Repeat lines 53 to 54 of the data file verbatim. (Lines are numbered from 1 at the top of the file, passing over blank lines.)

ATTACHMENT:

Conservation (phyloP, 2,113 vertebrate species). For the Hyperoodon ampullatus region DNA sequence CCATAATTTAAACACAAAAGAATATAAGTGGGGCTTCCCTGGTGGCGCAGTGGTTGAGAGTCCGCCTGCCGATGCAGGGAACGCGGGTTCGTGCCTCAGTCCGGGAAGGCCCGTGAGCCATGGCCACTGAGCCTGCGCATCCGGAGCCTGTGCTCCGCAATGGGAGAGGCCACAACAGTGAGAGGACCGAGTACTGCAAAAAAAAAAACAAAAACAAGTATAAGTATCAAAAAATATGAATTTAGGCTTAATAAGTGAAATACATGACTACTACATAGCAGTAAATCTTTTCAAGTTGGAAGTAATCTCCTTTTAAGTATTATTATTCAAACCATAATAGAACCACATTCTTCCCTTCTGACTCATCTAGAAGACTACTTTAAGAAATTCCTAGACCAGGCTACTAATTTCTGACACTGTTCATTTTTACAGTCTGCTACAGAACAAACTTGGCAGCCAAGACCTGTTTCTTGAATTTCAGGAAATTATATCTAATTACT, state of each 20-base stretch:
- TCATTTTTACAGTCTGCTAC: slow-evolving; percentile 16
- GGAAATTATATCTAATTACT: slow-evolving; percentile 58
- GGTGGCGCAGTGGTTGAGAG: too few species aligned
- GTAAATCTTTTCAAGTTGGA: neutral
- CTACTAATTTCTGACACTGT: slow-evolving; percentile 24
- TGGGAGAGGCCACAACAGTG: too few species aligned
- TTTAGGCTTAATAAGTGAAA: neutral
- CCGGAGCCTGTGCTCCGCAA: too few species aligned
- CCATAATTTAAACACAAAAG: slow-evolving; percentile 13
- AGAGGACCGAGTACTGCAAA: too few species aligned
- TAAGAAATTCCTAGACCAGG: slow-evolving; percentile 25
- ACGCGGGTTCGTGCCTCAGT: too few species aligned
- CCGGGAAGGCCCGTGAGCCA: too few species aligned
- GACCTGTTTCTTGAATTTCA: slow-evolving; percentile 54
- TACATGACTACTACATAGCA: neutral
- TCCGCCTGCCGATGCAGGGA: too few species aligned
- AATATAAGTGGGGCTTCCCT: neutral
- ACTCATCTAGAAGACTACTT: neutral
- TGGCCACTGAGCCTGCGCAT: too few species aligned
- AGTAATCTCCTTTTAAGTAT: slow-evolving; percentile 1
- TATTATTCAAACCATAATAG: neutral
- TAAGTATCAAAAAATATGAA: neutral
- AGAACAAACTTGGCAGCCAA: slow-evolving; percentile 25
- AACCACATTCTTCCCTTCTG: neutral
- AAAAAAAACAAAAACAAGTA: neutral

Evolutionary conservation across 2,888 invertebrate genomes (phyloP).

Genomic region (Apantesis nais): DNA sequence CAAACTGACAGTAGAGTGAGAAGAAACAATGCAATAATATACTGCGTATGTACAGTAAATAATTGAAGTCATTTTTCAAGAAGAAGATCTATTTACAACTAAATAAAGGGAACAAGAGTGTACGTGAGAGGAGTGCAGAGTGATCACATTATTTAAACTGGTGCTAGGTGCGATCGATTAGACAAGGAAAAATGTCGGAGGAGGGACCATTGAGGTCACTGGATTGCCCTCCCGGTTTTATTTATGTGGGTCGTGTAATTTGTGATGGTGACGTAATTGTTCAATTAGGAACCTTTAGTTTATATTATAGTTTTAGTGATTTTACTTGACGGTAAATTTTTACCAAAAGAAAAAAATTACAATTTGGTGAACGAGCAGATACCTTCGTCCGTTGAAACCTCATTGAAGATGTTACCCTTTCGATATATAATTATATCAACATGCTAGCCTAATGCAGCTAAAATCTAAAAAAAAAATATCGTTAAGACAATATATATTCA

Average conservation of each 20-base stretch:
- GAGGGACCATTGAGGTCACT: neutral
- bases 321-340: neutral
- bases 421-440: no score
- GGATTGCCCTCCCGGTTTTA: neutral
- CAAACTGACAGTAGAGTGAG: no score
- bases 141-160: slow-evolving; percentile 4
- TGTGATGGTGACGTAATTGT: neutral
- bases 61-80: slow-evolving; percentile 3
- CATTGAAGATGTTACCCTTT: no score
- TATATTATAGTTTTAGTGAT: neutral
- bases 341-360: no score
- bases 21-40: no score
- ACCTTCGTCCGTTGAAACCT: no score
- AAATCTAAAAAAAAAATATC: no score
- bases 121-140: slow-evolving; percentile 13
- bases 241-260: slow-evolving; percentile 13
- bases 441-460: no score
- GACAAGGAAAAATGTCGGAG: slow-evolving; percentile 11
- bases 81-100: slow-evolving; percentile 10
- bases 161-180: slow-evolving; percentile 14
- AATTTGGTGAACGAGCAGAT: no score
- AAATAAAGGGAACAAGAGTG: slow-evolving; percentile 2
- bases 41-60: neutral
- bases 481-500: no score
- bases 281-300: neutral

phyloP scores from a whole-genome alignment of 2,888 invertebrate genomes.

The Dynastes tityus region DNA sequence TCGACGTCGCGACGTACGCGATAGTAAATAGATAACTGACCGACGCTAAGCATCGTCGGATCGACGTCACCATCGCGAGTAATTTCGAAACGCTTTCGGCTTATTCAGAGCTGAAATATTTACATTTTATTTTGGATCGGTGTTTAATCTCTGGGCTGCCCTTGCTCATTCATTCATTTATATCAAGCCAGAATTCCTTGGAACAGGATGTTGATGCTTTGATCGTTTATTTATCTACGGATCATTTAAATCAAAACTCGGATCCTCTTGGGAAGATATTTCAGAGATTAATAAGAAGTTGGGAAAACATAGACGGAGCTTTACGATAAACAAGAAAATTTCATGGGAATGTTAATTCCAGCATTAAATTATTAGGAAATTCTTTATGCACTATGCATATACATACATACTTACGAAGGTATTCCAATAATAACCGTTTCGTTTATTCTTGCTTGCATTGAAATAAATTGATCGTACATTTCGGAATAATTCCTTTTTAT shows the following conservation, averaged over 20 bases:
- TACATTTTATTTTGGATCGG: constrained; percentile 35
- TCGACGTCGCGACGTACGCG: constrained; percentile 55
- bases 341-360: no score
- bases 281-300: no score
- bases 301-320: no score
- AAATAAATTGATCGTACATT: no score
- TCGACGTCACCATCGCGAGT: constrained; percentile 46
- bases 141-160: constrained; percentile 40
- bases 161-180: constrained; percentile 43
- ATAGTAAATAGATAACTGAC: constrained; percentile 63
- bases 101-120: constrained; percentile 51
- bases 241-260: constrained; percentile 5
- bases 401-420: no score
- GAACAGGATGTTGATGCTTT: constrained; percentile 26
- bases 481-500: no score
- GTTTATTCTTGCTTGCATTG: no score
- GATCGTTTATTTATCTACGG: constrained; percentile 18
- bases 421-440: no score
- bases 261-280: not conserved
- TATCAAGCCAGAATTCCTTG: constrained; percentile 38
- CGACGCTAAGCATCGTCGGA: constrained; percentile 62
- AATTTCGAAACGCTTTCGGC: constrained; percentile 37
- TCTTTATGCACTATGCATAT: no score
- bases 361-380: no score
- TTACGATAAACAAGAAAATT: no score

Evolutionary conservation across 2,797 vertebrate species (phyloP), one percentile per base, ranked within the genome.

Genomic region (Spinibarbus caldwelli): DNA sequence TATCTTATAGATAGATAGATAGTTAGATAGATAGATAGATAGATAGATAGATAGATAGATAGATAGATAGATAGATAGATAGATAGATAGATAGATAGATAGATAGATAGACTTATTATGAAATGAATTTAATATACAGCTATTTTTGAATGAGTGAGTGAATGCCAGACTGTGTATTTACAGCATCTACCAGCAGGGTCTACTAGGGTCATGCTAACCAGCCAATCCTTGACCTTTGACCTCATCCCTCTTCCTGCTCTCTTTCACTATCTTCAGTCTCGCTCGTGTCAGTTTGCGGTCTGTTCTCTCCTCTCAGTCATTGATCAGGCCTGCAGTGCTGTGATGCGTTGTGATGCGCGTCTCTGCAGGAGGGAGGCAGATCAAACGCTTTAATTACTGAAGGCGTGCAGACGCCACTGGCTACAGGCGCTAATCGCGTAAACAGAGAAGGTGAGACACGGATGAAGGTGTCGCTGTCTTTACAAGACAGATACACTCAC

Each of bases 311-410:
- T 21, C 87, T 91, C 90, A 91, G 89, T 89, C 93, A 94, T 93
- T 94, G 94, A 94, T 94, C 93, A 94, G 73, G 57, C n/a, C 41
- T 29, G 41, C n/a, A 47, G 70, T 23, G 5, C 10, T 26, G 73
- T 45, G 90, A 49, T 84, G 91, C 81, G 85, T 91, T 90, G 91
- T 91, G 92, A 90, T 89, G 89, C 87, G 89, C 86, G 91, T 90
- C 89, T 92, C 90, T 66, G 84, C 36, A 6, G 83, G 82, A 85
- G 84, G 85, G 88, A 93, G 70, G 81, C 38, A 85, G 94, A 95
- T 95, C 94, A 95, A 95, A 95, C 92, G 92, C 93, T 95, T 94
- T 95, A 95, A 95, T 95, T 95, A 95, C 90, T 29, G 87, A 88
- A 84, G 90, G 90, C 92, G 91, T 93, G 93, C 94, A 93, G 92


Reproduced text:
- bases 481-500: no score
- bases 281-300: neutral